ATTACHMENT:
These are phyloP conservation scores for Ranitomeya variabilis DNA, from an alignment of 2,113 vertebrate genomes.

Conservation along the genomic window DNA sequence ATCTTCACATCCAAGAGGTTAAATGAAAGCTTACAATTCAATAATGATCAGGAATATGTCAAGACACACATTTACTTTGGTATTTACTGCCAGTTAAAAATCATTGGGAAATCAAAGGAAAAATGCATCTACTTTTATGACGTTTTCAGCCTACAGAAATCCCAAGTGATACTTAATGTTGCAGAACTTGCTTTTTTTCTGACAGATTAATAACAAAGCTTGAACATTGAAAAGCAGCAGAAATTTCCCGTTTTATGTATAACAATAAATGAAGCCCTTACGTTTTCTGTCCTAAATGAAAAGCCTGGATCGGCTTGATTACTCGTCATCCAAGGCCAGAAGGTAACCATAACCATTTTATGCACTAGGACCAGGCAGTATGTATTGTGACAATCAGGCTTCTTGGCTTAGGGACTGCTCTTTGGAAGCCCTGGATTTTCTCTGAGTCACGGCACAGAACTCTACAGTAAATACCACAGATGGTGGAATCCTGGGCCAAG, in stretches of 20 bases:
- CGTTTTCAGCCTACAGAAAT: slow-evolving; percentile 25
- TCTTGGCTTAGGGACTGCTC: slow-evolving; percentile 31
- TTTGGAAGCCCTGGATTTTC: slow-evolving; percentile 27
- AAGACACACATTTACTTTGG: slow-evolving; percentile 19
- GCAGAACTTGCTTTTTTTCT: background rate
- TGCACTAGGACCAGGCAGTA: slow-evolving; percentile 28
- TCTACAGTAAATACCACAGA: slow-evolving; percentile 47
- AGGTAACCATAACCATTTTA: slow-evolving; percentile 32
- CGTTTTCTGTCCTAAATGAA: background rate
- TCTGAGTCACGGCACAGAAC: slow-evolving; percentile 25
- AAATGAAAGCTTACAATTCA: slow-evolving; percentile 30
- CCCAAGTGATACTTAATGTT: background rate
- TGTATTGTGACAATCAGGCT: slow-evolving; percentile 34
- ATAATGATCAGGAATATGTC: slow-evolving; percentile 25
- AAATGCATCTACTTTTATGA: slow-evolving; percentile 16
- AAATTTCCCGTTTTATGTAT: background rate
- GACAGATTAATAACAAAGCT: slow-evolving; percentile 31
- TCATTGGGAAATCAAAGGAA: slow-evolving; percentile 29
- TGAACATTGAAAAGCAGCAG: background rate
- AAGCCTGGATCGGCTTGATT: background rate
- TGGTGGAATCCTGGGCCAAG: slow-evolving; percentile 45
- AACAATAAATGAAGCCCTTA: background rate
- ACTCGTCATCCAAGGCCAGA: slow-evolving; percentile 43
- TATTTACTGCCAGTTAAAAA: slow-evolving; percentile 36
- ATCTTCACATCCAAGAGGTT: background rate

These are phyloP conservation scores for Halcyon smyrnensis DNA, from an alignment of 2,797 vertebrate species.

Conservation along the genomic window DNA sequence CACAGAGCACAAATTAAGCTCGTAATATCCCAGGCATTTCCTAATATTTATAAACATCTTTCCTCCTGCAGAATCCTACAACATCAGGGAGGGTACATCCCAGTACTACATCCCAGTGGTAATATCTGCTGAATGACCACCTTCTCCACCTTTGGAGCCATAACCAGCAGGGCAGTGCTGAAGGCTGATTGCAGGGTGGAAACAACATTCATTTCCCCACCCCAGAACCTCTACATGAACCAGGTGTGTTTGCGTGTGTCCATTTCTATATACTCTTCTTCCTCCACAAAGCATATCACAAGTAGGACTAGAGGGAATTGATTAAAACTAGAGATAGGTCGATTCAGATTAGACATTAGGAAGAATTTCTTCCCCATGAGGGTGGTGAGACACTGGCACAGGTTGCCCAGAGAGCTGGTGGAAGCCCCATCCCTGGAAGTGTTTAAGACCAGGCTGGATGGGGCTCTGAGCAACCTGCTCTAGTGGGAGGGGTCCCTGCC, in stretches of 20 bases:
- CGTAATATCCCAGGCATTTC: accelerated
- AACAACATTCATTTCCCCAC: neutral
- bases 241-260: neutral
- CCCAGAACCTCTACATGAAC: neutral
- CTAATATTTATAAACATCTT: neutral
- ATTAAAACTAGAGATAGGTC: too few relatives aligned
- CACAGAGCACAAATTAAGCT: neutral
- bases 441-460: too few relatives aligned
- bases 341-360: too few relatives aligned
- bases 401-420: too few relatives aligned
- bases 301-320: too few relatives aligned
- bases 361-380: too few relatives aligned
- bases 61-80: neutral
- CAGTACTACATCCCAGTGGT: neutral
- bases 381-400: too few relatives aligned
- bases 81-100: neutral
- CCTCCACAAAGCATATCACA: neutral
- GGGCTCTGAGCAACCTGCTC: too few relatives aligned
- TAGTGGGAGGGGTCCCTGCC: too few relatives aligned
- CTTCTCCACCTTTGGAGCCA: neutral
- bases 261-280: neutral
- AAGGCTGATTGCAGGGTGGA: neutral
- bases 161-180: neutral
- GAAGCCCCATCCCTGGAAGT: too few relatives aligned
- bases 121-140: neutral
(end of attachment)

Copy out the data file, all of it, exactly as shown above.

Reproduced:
These are phyloP conservation scores for Ranitomeya variabilis DNA, from an alignment of 2,113 vertebrate genomes.

Conservation along the genomic window DNA sequence ATCTTCACATCCAAGAGGTTAAATGAAAGCTTACAATTCAATAATGATCAGGAATATGTCAAGACACACATTTACTTTGGTATTTACTGCCAGTTAAAAATCATTGGGAAATCAAAGGAAAAATGCATCTACTTTTATGACGTTTTCAGCCTACAGAAATCCCAAGTGATACTTAATGTTGCAGAACTTGCTTTTTTTCTGACAGATTAATAACAAAGCTTGAACATTGAAAAGCAGCAGAAATTTCCCGTTTTATGTATAACAATAAATGAAGCCCTTACGTTTTCTGTCCTAAATGAAAAGCCTGGATCGGCTTGATTACTCGTCATCCAAGGCCAGAAGGTAACCATAACCATTTTATGCACTAGGACCAGGCAGTATGTATTGTGACAATCAGGCTTCTTGGCTTAGGGACTGCTCTTTGGAAGCCCTGGATTTTCTCTGAGTCACGGCACAGAACTCTACAGTAAATACCACAGATGGTGGAATCCTGGGCCAAG, in stretches of 20 bases:
- CGTTTTCAGCCTACAGAAAT: slow-evolving; percentile 25
- TCTTGGCTTAGGGACTGCTC: slow-evolving; percentile 31
- TTTGGAAGCCCTGGATTTTC: slow-evolving; percentile 27
- AAGACACACATTTACTTTGG: slow-evolving; percentile 19
- GCAGAACTTGCTTTTTTTCT: background rate
- TGCACTAGGACCAGGCAGTA: slow-evolving; percentile 28
- TCTACAGTAAATACCACAGA: slow-evolving; percentile 47
- AGGTAACCATAACCATTTTA: slow-evolving; percentile 32
- CGTTTTCTGTCCTAAATGAA: background rate
- TCTGAGTCACGGCACAGAAC: slow-evolving; percentile 25
- AAATGAAAGCTTACAATTCA: slow-evolving; percentile 30
- CCCAAGTGATACTTAATGTT: background rate
- TGTATTGTGACAATCAGGCT: slow-evolving; percentile 34
- ATAATGATCAGGAATATGTC: slow-evolving; percentile 25
- AAATGCATCTACTTTTATGA: slow-evolving; percentile 16
- AAATTTCCCGTTTTATGTAT: background rate
- GACAGATTAATAACAAAGCT: slow-evolving; percentile 31
- TCATTGGGAAATCAAAGGAA: slow-evolving; percentile 29
- TGAACATTGAAAAGCAGCAG: background rate
- AAGCCTGGATCGGCTTGATT: background rate
- TGGTGGAATCCTGGGCCAAG: slow-evolving; percentile 45
- AACAATAAATGAAGCCCTTA: background rate
- ACTCGTCATCCAAGGCCAGA: slow-evolving; percentile 43
- TATTTACTGCCAGTTAAAAA: slow-evolving; percentile 36
- ATCTTCACATCCAAGAGGTT: background rate

These are phyloP conservation scores for Halcyon smyrnensis DNA, from an alignment of 2,797 vertebrate species.

Conservation along the genomic window DNA sequence CACAGAGCACAAATTAAGCTCGTAATATCCCAGGCATTTCCTAATATTTATAAACATCTTTCCTCCTGCAGAATCCTACAACATCAGGGAGGGTACATCCCAGTACTACATCCCAGTGGTAATATCTGCTGAATGACCACCTTCTCCACCTTTGGAGCCATAACCAGCAGGGCAGTGCTGAAGGCTGATTGCAGGGTGGAAACAACATTCATTTCCCCACCCCAGAACCTCTACATGAACCAGGTGTGTTTGCGTGTGTCCATTTCTATATACTCTTCTTCCTCCACAAAGCATATCACAAGTAGGACTAGAGGGAATTGATTAAAACTAGAGATAGGTCGATTCAGATTAGACATTAGGAAGAATTTCTTCCCCATGAGGGTGGTGAGACACTGGCACAGGTTGCCCAGAGAGCTGGTGGAAGCCCCATCCCTGGAAGTGTTTAAGACCAGGCTGGATGGGGCTCTGAGCAACCTGCTCTAGTGGGAGGGGTCCCTGCC, in stretches of 20 bases:
- CGTAATATCCCAGGCATTTC: accelerated
- AACAACATTCATTTCCCCAC: neutral
- bases 241-260: neutral
- CCCAGAACCTCTACATGAAC: neutral
- CTAATATTTATAAACATCTT: neutral
- ATTAAAACTAGAGATAGGTC: too few relatives aligned
- CACAGAGCACAAATTAAGCT: neutral
- bases 441-460: too few relatives aligned
- bases 341-360: too few relatives aligned
- bases 401-420: too few relatives aligned
- bases 301-320: too few relatives aligned
- bases 361-380: too few relatives aligned
- bases 61-80: neutral
- CAGTACTACATCCCAGTGGT: neutral
- bases 381-400: too few relatives aligned
- bases 81-100: neutral
- CCTCCACAAAGCATATCACA: neutral
- GGGCTCTGAGCAACCTGCTC: too few relatives aligned
- TAGTGGGAGGGGTCCCTGCC: too few relatives aligned
- CTTCTCCACCTTTGGAGCCA: neutral
- bases 261-280: neutral
- AAGGCTGATTGCAGGGTGGA: neutral
- bases 161-180: neutral
- GAAGCCCCATCCCTGGAAGT: too few relatives aligned
- bases 121-140: neutral